Georgia to expand COVID-19 testing; set up 200 medical pods in World Congress Center


Describing Georgia’s COVID-19 testing as “unacceptable,” Governor Brian Kemp on Monday announced the state will expand the previously tightly-restricted requirements for the diagnostic tool.

“As of noon today, we now have 13,315 COVID-19 cases in Georgia spanning 157 counties with 464 deaths. The state lab has processed 3,750 tests, and commercial vendors have processed 53,271 tests,” Kemp said. “Despite our partnerships and undeniable progress, our testing numbers in Georgia continue to lag. The status quo is unacceptable, and Dr. Toomey is pushing public health officials across our state to collect more specimens and process more tests. This morning, Dr. Toomey held a conference call with public health directors in every region, directing them to expand test sites and revise current testing criteria. We need to be firing on all cylinders to prepare for the days and weeks ahead.”

Kemp on March 18 announced Georgia would begin “prioritizing” COVID-19 testing, focusing on the state’s “most vulnerable populations and the people responsible for their care and safety,” specifically the elderly, those with chronic underlying health conditions, residents of long-term care facilities and those working on the front line such as health care workers, first responders, long-term care facility employees and law enforcement officers.

The purpose, Kemp said, was to “conserve precious medical supplies.”

The testing expansion Kemp announced Monday will allow for testing of critical infrastructure workers and asymptomatic individuals who have had direct contact with positive COVID-19 patients, including family members.

“We will also continue to prioritize testing for symptomatic individuals with chronic health conditions along with first responders, health care workers, law enforcement and long-term care facility residents and staff regardless of symptoms. And although physicians can continue to refer patients to us for testing at public health sites, state officials can directly schedule people who require testing through local districts,” Kemp said.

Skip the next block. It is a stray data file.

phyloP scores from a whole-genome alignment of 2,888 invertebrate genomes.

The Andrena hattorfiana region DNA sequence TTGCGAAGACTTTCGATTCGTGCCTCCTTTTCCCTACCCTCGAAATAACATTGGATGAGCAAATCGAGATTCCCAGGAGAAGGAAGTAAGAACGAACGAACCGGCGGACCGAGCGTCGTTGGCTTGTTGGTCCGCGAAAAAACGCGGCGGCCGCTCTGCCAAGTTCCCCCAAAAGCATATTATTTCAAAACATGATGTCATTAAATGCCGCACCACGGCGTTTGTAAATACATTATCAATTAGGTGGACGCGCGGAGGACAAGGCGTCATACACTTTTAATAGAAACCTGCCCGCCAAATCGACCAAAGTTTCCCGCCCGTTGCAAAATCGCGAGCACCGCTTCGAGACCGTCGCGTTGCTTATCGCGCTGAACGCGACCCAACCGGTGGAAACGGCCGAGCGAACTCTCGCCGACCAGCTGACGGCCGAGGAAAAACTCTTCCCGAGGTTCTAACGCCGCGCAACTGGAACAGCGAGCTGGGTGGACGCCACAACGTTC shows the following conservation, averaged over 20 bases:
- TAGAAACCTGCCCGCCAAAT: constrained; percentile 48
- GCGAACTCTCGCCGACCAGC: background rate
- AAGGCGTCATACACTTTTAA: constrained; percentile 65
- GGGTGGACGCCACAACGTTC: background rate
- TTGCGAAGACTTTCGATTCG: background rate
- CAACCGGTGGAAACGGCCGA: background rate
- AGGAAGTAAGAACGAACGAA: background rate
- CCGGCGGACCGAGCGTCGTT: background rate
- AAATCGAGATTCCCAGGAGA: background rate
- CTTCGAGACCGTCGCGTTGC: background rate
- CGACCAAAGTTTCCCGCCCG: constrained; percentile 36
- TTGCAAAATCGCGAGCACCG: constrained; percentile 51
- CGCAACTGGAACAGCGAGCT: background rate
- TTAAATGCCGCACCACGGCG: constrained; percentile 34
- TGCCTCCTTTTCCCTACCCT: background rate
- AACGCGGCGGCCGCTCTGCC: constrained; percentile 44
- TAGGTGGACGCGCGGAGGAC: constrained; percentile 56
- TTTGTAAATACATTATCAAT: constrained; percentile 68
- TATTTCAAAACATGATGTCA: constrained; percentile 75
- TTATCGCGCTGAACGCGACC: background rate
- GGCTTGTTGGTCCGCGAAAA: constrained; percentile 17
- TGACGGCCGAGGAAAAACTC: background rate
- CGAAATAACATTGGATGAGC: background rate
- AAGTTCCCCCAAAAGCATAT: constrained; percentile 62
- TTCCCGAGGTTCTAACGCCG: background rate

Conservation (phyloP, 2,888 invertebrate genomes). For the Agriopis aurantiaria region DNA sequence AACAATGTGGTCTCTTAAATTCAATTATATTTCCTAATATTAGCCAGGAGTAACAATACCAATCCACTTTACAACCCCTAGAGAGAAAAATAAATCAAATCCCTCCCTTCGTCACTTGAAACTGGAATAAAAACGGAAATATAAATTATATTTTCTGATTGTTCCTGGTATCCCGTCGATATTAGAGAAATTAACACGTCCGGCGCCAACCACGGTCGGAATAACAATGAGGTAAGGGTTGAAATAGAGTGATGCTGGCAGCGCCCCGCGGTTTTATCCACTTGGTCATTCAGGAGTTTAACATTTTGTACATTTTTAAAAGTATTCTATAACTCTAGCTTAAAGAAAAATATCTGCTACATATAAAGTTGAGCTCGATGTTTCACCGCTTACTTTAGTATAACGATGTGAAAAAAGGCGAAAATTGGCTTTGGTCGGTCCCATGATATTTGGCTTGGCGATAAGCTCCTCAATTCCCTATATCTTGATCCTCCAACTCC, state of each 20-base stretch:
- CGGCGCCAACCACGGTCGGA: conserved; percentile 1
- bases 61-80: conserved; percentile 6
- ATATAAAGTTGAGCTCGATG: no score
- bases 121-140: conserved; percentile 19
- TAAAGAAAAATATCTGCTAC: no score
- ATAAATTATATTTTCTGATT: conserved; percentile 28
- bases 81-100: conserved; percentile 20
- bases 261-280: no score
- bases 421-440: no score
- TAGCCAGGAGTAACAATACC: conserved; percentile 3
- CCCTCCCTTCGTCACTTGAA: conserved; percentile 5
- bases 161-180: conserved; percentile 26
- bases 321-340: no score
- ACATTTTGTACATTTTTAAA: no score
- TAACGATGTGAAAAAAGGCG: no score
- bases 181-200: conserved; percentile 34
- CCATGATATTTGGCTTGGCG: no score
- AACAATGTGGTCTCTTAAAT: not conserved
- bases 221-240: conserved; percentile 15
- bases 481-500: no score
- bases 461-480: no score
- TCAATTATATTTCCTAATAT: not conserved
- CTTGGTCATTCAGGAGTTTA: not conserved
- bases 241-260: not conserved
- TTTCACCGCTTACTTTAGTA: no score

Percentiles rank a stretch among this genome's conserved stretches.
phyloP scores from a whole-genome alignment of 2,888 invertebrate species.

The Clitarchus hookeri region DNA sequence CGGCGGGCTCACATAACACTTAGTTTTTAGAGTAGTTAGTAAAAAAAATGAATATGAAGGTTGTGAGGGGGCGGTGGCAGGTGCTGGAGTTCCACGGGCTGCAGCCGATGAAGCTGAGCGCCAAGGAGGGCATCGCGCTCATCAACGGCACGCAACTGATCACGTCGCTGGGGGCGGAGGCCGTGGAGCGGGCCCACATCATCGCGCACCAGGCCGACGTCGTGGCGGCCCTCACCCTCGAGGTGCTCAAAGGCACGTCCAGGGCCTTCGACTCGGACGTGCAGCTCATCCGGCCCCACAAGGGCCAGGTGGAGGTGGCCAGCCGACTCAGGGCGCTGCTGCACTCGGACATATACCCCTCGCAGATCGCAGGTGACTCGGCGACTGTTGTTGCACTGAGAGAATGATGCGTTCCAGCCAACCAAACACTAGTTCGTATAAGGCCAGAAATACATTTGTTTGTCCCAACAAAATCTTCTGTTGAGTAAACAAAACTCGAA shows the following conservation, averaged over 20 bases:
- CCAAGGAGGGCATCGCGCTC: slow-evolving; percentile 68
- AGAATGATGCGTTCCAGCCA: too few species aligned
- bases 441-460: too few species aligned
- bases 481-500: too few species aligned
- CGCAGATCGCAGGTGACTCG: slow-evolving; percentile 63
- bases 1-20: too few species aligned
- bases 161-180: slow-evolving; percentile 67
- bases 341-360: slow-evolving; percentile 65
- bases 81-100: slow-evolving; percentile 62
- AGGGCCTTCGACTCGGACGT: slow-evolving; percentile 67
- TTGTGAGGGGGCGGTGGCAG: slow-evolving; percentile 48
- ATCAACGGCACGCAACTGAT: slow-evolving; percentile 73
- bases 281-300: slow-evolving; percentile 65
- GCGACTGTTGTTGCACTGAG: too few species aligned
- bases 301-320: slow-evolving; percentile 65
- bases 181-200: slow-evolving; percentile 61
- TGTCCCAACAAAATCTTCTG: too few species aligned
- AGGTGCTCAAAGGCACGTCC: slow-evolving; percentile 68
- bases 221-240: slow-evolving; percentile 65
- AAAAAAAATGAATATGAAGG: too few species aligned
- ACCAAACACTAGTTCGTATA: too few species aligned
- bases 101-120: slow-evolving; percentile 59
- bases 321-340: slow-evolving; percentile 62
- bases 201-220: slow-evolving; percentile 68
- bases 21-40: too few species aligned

Authorities continue to say those who wish to be tested should not walk into a hospital or other health care facility.

“Now, I want to be crystal clear – we do not want people showing up unannounced to a hospital, emergency room or health care facility for a test,” Kemp reiterated. “You need to contact your local health department beforehand to arrange for a test.”

The projected peak date in Georgia was on Monday moved forward from April 26 to May 1, one day after Kemp’s current shelter-at-home executive order is set to expire. He has already extended that order once from an initial expiration date of April 13 to the current April 30.

He said in the interim, officials will continue to prepare for projected patient needs, including the establishment of an alternate care facility at the Georgia World Congress Center.

“While testing numbers continue to frustrate Georgians and state leaders alike, I am proud of the progress that we have made to expand surge capacity. Over the weekend, the state executed a contract to build an alternate care facility at the Georgia World Congress Center,” Kemp said. “Yesterday, the Georgia National Guard, GEMA, Department of Community Health, Department of Public Health and contractors began preparing the site for potential COVID-19 patient surge. Using 200 non-ICU medical pods – similar to large office cubicles – for patient rooms, we will be able to house Georgians with mild to moderate illness and, if needed, we can quickly expand capacity to 400 non-ICU beds.”

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